Dating sounds scary in the internet age. From what I hear, sending dick pics is pretty much a requirement for a guy in the early stages of a relationship these days. It’s kind of like what sending flowers used to be in my day. Plus, I’ve heard too many stories about scorned lovers who publicly shamed their ex’s on social media with the intimate details of their failed relationships. I can’t imagine the horror of one of my ex-girlfriends lying or, worse, telling the truth about me on the internet. What if they had exposed all my bad habits, short comings and sexual proclivities? Not that I have any. But what if I did?
Did you ever Google yourself? It’s not as much fun as it sounds. Almost all of your personal information is out there for anybody who knows how to read. I don’t want to scare you, but you should be scared. On the Dark Web you can buy credit card numbers, stolen credentials and software that helps you break into other people’s computers. You can even hire hackers to attack computers for you. Having to live in an online world makes me feel like Shelly Duvall in The Shining. There’s no place to hide.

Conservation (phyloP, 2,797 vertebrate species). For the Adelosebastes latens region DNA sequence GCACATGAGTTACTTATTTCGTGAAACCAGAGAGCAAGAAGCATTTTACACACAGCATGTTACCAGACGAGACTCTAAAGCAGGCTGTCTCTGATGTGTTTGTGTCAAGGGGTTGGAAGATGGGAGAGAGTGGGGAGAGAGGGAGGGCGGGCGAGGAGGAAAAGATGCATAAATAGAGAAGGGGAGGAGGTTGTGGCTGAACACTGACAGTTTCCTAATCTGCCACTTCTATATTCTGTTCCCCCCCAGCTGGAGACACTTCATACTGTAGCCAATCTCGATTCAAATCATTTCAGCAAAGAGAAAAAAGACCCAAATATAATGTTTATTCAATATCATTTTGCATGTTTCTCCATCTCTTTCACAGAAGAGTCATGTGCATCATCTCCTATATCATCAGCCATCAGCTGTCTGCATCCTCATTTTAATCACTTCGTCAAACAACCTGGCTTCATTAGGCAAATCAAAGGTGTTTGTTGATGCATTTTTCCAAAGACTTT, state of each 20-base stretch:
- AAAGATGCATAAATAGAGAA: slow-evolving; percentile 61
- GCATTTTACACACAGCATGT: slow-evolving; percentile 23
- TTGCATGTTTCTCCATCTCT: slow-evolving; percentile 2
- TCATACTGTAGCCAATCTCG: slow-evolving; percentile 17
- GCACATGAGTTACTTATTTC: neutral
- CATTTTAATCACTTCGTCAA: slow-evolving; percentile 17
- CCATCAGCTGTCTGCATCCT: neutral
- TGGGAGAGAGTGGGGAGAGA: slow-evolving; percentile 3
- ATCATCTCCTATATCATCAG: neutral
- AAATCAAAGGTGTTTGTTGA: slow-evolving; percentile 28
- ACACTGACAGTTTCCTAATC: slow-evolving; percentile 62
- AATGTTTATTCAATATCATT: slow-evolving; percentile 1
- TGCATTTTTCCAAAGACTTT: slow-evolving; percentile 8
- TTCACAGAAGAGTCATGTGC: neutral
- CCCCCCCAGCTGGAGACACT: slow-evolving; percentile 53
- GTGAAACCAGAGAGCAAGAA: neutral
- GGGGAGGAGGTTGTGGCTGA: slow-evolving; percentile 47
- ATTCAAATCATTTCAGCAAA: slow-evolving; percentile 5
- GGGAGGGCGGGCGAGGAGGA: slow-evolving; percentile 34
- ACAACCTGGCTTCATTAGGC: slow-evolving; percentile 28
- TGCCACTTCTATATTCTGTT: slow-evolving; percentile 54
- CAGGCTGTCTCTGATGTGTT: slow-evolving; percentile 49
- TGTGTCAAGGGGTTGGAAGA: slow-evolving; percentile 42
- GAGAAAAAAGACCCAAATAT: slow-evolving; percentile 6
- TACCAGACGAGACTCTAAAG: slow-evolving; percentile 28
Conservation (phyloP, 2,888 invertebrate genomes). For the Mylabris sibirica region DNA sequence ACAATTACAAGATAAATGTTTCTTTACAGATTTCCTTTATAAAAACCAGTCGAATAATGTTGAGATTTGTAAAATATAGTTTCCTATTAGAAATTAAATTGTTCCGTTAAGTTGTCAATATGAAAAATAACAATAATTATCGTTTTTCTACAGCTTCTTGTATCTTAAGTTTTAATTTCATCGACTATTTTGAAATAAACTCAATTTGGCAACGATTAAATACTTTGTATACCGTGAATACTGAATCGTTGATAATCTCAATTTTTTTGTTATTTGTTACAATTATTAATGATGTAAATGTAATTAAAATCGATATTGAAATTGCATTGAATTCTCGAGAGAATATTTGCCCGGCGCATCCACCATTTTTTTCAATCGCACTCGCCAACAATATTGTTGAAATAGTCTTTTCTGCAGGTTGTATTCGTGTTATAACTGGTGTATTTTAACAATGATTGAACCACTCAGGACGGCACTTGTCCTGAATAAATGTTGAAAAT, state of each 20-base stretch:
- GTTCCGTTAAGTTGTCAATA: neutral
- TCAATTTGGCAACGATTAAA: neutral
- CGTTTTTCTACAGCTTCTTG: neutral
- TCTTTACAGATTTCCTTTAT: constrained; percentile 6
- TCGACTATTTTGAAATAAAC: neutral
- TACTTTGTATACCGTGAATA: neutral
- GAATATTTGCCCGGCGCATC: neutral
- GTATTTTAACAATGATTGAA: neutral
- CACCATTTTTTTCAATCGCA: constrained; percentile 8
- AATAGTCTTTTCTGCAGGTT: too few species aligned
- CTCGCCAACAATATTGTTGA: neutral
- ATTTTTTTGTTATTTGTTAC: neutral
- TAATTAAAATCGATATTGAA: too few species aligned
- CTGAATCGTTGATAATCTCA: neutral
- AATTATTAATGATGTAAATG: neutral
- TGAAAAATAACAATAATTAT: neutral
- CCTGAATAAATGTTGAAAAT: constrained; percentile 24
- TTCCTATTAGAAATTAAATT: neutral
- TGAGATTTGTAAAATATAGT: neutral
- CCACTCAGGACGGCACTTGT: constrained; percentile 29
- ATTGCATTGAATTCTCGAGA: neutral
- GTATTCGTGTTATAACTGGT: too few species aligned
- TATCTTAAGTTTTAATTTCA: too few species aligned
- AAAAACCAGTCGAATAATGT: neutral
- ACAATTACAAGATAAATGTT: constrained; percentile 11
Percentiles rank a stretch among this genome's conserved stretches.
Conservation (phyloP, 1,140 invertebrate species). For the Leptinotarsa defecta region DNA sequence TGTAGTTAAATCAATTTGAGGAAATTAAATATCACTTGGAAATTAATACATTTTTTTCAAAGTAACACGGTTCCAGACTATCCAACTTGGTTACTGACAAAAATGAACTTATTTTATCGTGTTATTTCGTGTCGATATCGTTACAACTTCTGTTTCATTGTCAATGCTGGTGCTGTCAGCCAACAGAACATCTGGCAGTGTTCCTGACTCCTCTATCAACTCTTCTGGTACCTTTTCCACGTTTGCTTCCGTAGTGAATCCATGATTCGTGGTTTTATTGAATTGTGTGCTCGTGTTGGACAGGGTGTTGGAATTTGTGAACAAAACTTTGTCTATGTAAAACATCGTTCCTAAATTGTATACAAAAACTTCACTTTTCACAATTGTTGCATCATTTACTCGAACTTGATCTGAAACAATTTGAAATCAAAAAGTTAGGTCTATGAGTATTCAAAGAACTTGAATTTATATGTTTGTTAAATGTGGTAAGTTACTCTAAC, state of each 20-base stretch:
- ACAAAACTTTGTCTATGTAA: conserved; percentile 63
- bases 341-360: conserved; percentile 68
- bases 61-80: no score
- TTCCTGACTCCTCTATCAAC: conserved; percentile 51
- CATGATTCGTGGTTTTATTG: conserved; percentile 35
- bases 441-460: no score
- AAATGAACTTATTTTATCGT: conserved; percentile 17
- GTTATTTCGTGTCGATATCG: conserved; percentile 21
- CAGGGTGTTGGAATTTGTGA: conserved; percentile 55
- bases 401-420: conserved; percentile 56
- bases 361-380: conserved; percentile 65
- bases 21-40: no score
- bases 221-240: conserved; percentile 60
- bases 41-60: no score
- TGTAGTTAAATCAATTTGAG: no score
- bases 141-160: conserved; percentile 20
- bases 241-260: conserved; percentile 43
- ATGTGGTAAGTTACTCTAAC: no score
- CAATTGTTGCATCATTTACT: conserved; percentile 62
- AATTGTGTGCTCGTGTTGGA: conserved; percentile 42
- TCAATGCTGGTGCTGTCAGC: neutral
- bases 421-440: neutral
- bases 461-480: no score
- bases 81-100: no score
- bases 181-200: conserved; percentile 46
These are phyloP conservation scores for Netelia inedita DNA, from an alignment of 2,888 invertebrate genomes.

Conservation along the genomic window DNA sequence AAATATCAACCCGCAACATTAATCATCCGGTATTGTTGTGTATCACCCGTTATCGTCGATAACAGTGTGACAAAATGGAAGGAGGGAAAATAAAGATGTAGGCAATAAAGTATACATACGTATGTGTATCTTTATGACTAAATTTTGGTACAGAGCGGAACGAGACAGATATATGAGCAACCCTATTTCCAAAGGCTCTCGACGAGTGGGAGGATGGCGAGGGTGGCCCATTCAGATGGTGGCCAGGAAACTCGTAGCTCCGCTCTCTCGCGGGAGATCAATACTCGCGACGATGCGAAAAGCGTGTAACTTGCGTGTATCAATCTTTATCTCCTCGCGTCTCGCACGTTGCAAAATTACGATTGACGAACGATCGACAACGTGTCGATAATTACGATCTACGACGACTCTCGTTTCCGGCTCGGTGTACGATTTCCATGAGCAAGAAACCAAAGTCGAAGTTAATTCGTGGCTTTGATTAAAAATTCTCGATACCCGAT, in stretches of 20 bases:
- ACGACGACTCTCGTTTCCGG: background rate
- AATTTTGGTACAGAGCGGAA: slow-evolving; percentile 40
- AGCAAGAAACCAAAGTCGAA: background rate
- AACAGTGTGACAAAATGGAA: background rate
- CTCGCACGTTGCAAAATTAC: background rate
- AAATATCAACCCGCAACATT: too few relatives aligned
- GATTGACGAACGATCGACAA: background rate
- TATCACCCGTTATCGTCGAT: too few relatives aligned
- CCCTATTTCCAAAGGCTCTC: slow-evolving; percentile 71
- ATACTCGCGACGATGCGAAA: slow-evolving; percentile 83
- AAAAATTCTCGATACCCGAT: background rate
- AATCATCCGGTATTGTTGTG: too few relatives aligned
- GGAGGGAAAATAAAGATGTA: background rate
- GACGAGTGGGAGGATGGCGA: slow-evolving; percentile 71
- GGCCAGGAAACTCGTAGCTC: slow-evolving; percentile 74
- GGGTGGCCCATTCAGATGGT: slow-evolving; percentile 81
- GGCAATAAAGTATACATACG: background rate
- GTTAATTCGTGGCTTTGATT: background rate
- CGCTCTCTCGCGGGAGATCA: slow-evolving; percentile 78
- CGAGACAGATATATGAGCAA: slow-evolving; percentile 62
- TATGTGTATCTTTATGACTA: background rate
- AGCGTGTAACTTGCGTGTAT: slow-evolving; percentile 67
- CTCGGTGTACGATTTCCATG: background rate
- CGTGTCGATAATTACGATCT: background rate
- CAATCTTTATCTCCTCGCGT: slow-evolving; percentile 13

Cyber attacks on big corporations happen all the time. Private data for 100 million customers was stolen from Capital One, 327 million from Marriott and 500 million from Yahoo, just to name a few. I’m one of the last people I know who won’t bank online and still pays my bills by check because I don’t want multiple institutions having direct access to my account. I’m also one of the last people I know with a landline telephone, a VHS player and a poster of Farrah Fawcett.
Even the companies that we pay to protect our online data from getting hacked get hacked. Equifax, one of the largest fraud protection services, exposed nearly 150 million Americans private information when their system was breached by hackers. To compensate their customers, Equifax was required to offer ten years of free service. Which is like the waiter who spilled hot soup in your lap offering not to charge you for a second bowl.